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Inside The NFL's "Boot Camp," Where Players Become Broadcasters

New York Jets players Antonio Cromartie and Leger Douzable told BuzzFeed News they need to be ready for the end of their careers. "You never know when that play will come,” Cromartie said.

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Antonio Cromartie looked out of place. The New York Jets cornerback was dressed more for a social event or fashion shoot — in a sharply tailored navy suit, diamond cuff links, and a shirt with his initials embroidered on the small strip of sleeve his jacket left exposed — but instead, he was standing among bike seats, skateboards, and kayaks in the rear corner of a Sports Authority in Mount Laurel, New Jersey, a sleepy Philly suburb.

“You’re talking way too fast and saying too much,” Annie Goodrich gently admonished the 6-foot-2-inch, four-time Pro Bowl pick credited with the league’s longest touchdown run.

Goodrich and her husband, Bob, run a media and broadcast training company for professional athletes. It’s all part of the NFL’s Broadcast Bootcamp, in its ninth year, which trains players for possible future careers in radio, television, and game-calling. After the three-day annual course, players leave with a short reel and an understanding of the broadcast industry. Network talent managers have also started using the program as a scouting resource, and NFL’s Player Engagement Manager Samantha Kleinman described it to BuzzFeed News it as “the Combine, but for broadcasting.”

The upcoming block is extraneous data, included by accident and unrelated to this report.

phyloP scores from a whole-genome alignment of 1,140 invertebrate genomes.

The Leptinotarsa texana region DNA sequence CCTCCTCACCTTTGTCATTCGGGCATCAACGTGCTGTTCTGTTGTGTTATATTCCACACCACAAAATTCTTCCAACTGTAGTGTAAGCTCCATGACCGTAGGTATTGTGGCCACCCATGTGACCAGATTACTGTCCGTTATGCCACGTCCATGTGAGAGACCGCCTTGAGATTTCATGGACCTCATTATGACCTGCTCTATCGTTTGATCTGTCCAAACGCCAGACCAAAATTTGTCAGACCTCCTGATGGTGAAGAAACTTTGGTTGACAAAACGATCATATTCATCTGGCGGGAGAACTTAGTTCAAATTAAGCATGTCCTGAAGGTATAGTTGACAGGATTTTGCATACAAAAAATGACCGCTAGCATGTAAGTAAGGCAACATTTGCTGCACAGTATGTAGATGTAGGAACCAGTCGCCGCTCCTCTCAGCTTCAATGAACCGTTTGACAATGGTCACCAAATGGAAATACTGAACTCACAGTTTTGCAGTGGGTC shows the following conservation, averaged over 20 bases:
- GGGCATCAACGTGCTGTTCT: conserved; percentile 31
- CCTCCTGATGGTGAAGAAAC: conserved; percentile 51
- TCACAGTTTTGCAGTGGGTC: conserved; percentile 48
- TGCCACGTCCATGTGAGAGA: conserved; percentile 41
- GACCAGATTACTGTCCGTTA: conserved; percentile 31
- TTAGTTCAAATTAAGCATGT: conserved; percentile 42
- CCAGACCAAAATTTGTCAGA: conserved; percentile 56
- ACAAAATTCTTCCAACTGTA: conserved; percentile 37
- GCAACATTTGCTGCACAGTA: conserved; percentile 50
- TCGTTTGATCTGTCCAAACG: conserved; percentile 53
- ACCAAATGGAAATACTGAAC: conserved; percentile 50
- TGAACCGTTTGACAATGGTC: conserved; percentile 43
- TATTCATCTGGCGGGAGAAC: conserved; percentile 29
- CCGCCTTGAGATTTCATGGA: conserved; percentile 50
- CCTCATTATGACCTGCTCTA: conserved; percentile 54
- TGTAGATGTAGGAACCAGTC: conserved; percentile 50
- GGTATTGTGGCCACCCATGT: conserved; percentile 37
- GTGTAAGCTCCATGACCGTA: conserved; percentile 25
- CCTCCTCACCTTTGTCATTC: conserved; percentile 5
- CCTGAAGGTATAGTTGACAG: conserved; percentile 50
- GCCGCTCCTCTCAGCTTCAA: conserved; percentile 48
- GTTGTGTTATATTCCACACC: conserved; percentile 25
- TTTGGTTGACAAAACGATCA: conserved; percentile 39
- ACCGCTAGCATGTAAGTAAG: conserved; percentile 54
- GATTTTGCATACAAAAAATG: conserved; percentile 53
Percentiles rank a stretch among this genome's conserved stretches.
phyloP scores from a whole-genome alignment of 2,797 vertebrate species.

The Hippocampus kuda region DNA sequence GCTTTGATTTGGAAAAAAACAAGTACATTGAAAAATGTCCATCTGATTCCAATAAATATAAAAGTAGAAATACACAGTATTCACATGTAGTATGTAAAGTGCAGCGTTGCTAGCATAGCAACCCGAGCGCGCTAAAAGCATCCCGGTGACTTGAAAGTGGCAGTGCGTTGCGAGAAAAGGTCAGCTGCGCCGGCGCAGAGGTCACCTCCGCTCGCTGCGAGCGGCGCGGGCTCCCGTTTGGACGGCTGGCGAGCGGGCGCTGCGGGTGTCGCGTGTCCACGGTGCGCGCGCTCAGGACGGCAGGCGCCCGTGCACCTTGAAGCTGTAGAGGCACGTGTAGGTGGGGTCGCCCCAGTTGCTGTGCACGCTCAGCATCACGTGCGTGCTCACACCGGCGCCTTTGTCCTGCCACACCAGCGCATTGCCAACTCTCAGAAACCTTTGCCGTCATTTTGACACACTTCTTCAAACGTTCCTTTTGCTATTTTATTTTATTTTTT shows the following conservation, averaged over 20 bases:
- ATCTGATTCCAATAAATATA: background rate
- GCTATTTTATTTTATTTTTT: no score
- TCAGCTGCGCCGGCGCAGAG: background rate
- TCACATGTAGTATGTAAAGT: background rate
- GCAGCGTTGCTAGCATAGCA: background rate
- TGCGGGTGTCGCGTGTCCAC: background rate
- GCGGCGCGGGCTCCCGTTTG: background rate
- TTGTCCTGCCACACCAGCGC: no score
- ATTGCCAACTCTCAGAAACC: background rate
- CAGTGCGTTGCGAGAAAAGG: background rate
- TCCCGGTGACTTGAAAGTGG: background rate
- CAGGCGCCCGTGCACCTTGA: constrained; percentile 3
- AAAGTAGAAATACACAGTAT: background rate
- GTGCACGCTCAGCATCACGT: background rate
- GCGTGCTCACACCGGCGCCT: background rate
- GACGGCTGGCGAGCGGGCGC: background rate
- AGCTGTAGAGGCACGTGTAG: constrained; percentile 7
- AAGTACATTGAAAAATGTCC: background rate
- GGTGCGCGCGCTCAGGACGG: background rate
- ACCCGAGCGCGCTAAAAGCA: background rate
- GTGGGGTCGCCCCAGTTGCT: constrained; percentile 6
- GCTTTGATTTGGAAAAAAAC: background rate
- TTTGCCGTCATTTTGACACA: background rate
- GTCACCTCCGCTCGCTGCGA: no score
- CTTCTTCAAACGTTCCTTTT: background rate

On Wednesday morning, Cromartie interviewed his teammate Leger Douzable, a defensive end, about his prediction for this year’s biggest fantasy football player. Unable to settle on one, Cromartie named Aaron Rodgers for his consistency and Adrian Peterson because “he’s had a year off”; after facing child abuse charges, “he’s ready to play.” They were were given the option to ask five different questions for the exercise — they read the script from a Teleprompter — and were allowed to write their own if they felt none of the questions allowed for them to think quickly while on camera.

While waiting for their turn to rehearse, Douzable and Cromartie freely and casually conversed about the game and the revamped Buffalo Bills, their division rivals. Cromartie had no shortage of carefully considered opinions on fellow cornerback Richard Sherman, who he’d taken to task the day prior while on a Sirius radio program. It was that easy banter that Goodrich tried to capture for the exercises, where each person spent three 90-second segments as interviewer and interviewee.

Show “more energy and personality,” Goodrich told the duo after their first run-through.

“You wandered off your spot,” she told Cromartie after another. He agreed, and looked at the duct tape indicators on the floor knowingly.

“So much feedback,” Cromartie told BuzzFeed News, wide-eyed.

Cromartie said he enjoys the constructive criticism. As a veteran interviewee after games, he is polished and provides concise, straightforward answers. That will, eventually, translate easily to an interviewer or analyst role.